We return to the Circuit de Barcelona-Catalunya for the Spanish Grand Prix. The event usually kicks off the start of the European leg of the FIA Formula 1 World Championship season but due to the ongoing coronavirus pandemic, two races have already staged in Europe.
This will be the first-time drivers come to Barcelona this year after pre-season testing was moved from the track to Bahrain to coincide with the season opener at the Middle Eastern track.
Fernando Alonso will be making a happy return to his home track. He last raced at the circuit back in 2018 and has previously won here in 2006 and 2013. It’s also a home race for Carlos Sainz Jr. who will be hoping to get his Scuderia Ferrari onto a podium.
What happened at the Portuguese Grand Prix?
Lewis Hamilton was victorious for the second time this year in a well-managed race from the Brit. The first lap brought out a safety car when Kimi Räikkonen crashed into the back of his Alfa Romeo Racing ORLEN teammate Antonio Giovinazzi.
On the race restart, third placed Max Verstappen got the jump on Hamilton, relegating him down to third. Hamilton wasn’t letting that get the better of him and claimed second back four laps later. Come Lap 20, Hamilton was all over the back of Valtteri Bottas, who was out in front, and claimed the lead at Turn 1. Hamilton wasn’t tested again and brought home his ninety-seventh race win, followed by Verstappen and Bottas respectively.
Sergio Pérez claimed his highest finish since his moved to Red Bull Racing in fourth with Lando Norrisbehind him in fifth, meaning he’s finished every race so far in the top five.
Daniel Ricciardo climbed up to ninth on the grid after a poor qualifying session saw him omitted in Q1 and starting in sixteenth.
Verstappen claimed the fastest lap, but had it taken away from him after the race for exceeding track limits. Bottas re-inherited the bonus point.
What happened at the 2020 Spanish Grand Prix?
Hamilton won for the fifth time in his F1 career at the Spanish Grand Prix. Mercedes-AMG Petronas Formula One Team had dominated the weekend, claiming their eight straight pole position at the track.
Lance Stroll, who had qualified in fifth, had a flyer of a first lap, over taking Bottas and Pérez to put himself up to third. Come Lap 5, Bottas had started to come into gear and reclaimed third over Stroll is a DRS overtake.
The only casualty of the race was Charles Leclerc. He came into an electrical issue which caused him to spin his Scuderia Ferrari. He pitted and ultimately retired the car.
By the time he crossed the finish line, Hamilton had lapped everyone on the track besides Verstappen and Bottas, who completed the podium in second and third respectively.
Sebastian Vettel claimed Driver of the Day for putting in a hefty distance of half a race on soft tyres. He qualified in eleventh and finished in seventh due to his heroic tyre management.
The 4.675km track will host 66 laps with a total race distance of 308.424km. The circuit consists of sixteen corners in total.
For 2021, Turn 10 is getting a new look. Instead of the turn being more of an acute angle, it will instead have more of a wider, rounded corner. Because of this, there is no existing track record. Before Turn 10 was revamped, Bottas held the track record at a time of 1:18.183 in 2020.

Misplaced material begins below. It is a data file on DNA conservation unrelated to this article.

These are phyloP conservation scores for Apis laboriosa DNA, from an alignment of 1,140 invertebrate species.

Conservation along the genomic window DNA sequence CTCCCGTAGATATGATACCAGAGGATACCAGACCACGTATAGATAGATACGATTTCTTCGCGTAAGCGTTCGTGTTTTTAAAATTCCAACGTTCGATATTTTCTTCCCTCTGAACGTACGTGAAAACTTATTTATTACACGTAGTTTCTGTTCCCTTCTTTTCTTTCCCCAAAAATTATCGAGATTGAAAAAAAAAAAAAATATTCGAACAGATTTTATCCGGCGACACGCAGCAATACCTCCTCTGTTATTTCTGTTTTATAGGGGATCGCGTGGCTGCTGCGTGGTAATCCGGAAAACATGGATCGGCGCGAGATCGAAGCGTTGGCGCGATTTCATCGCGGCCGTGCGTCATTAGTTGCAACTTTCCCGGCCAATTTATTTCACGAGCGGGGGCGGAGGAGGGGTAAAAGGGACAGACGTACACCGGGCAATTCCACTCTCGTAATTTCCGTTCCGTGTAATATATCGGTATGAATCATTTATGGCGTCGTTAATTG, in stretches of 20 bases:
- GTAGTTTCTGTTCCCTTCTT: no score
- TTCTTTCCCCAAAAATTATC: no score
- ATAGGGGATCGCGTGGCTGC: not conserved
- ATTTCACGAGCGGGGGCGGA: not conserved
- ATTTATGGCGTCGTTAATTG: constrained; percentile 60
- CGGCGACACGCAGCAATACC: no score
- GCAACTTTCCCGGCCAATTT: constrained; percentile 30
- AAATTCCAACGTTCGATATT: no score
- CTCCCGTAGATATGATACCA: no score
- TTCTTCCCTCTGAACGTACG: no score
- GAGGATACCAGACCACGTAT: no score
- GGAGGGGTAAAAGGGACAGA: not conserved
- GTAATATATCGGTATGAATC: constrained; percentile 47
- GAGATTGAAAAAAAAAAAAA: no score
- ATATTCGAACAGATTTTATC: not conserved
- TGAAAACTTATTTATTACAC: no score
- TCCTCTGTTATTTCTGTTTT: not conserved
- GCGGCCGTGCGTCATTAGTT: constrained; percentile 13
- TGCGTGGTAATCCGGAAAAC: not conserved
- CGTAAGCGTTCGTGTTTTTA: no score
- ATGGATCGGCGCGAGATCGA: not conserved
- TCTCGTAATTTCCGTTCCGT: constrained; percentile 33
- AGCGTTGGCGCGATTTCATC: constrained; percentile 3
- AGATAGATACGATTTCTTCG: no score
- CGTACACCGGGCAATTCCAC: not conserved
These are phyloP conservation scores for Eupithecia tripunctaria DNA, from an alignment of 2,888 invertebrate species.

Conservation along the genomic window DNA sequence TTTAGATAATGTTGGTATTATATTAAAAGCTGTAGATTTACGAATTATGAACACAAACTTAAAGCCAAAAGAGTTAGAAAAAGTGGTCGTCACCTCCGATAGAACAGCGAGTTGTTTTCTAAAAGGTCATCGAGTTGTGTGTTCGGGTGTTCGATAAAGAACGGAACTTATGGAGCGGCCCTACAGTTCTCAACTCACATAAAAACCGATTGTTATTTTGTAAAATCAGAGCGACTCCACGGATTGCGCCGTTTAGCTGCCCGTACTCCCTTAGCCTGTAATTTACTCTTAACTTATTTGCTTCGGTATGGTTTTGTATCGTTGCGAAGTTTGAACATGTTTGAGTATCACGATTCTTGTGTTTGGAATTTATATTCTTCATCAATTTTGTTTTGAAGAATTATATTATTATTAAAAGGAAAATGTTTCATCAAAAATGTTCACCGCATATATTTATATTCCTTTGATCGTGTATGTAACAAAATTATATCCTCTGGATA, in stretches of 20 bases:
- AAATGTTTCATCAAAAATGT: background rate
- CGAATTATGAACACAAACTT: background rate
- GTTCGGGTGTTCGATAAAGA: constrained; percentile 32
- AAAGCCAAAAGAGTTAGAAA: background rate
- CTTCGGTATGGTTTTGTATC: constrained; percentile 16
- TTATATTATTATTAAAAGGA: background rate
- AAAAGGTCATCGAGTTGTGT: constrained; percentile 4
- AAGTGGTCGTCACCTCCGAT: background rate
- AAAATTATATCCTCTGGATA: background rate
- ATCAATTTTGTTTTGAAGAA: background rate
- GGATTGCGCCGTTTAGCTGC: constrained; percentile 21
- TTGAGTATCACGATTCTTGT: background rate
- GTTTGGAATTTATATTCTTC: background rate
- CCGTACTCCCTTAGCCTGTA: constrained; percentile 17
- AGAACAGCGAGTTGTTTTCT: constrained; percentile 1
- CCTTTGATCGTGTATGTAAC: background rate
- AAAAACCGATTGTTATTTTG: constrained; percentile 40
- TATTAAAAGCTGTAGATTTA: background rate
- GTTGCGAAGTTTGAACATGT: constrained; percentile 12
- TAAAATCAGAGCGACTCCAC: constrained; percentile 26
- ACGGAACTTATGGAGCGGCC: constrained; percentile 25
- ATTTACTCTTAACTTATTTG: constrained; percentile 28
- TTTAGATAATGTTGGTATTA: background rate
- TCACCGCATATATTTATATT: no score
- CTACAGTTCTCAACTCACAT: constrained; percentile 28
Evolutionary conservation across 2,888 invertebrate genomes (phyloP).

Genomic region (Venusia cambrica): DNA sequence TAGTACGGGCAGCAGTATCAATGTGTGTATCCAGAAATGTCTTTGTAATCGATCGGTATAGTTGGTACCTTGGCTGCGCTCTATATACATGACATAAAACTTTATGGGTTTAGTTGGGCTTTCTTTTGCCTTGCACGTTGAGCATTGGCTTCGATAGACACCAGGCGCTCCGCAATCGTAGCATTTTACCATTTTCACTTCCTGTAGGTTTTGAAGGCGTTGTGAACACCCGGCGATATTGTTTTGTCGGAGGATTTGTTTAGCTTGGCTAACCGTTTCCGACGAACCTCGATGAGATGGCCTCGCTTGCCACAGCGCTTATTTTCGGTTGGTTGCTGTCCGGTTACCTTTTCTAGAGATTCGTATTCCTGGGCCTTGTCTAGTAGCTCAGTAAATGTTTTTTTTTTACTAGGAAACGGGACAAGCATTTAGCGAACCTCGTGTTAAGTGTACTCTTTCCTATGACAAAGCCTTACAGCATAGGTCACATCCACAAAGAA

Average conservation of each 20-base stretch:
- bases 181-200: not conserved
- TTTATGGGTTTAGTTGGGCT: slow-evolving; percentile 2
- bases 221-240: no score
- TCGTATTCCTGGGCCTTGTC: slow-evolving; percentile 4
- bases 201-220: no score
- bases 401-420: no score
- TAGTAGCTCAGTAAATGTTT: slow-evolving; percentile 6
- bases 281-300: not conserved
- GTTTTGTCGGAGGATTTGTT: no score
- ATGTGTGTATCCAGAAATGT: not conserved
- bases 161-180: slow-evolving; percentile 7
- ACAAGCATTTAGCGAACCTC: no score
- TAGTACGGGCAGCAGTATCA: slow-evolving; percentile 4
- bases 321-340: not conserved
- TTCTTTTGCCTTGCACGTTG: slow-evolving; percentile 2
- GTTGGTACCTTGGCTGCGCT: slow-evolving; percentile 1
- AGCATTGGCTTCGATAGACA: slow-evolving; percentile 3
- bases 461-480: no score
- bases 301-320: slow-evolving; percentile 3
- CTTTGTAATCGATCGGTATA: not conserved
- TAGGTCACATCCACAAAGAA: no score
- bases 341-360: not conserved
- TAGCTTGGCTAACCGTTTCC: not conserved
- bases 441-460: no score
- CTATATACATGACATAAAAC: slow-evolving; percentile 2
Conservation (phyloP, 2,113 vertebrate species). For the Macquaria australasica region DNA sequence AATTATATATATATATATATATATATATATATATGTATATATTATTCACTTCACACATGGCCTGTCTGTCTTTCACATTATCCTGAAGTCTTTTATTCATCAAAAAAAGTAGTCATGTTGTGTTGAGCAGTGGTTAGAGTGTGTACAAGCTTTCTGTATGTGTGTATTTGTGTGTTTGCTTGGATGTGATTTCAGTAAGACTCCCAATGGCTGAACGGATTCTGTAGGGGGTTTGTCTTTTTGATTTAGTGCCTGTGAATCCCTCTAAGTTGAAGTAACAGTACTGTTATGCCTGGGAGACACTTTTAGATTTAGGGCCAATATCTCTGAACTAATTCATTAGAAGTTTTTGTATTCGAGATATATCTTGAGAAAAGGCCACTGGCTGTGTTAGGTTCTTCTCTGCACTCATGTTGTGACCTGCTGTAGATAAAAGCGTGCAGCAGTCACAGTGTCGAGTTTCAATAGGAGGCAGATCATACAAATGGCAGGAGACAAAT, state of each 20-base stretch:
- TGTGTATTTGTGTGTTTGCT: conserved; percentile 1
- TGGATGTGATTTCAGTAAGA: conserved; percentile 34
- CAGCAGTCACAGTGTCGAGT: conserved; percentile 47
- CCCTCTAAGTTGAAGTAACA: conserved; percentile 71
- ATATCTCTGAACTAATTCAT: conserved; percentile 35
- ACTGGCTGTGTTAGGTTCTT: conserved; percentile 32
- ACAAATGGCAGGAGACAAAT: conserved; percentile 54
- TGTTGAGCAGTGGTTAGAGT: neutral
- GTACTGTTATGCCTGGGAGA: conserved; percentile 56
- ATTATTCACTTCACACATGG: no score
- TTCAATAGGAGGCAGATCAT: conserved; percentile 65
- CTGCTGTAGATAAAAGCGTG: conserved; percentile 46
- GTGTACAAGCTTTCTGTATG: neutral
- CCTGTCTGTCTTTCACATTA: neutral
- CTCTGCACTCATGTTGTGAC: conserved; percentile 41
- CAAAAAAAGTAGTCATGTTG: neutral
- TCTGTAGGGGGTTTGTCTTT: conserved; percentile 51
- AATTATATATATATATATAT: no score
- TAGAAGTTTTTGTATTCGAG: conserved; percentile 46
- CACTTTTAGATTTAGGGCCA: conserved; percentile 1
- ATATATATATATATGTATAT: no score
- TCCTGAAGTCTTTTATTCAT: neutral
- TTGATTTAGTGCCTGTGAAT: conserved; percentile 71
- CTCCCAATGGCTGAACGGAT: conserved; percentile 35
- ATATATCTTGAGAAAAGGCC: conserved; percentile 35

Sectors, Corners and DRS Zones
Sector 1 consists of just Turns 1 through to 3, one of the smallest sectors on the F1 calendar.
Sector 2 contains Turn’s 4 through to 9. It ends with a long straight going into Turn 10.
Off the back of Turn 10, the remainder of Sector 3 has Turn’s 11 through to 16.
At a track which is deemed hard to overtake on, we have two Drag Reduction System zones. The first DRS zone is also the long start finish straight. The second can be found in between Turn’s 9 and 10. Expect to see most of the action here.
For the second race running, Pirelli have nominated the three hardest compounds for the teams to race with. This is due to the demand’s certain areas of the track, like Turn 3 and Turn 9, put on the tyres.
The collection will be the C1 white-striped hards, C2 yellow-striped mediums and C3 red-striped softs.
What should you look out for this year?
Yet again, we saw a battle on track between Hamilton and Verstappen, who are looking to be the two that will compete for the Drivers’ Championship. Bottas hasn’t really challenged so far and finds Norris above him in third.
Expect McLaren F1 Team to have another good race. Despite Ricciardo’s bad qualifying session at Portugal, they still got a good haul of points to keep themselves third in the Constructors’ Championship. They are also the only team this year to have both of their drivers finish in the points at every race.
Ferrari have made a strong comeback, but Sainz Jr. still seems to be struggling on race day. With the Spanish Grand Prix being a home one for him, I’m sure he’ll want to have a cracker of a race.
Williams Racing’s qualifying pace has been exceptional, but they continue to fall down the grid on race day. George Russell has openly complained about the car saying ‘it’s undrivable’ when trying to compete. Less hope they sort that issue out soon.
What’s the schedule?
Friday 7 May
10:30 BST / 11:30 Local Time – Free Practice 1
14:00 BST / 15:00 Local Time – Free Practice 2
Saturday 8 May
11:00 BST / 12:00 Local Time – Free Practice 3
14:00 BST / 15:00 Local Time – Qualifying
Sunday 9 May
14:00 BST / 15:00 Local Time – Race
How can I keep up with the action?
Follow all the action at the Checkered Flag with our extensive coverage, quotes and analysis of every session of the 2021 Spanish Grand Prix. You can watch all the coverage live on Sky Sports F1.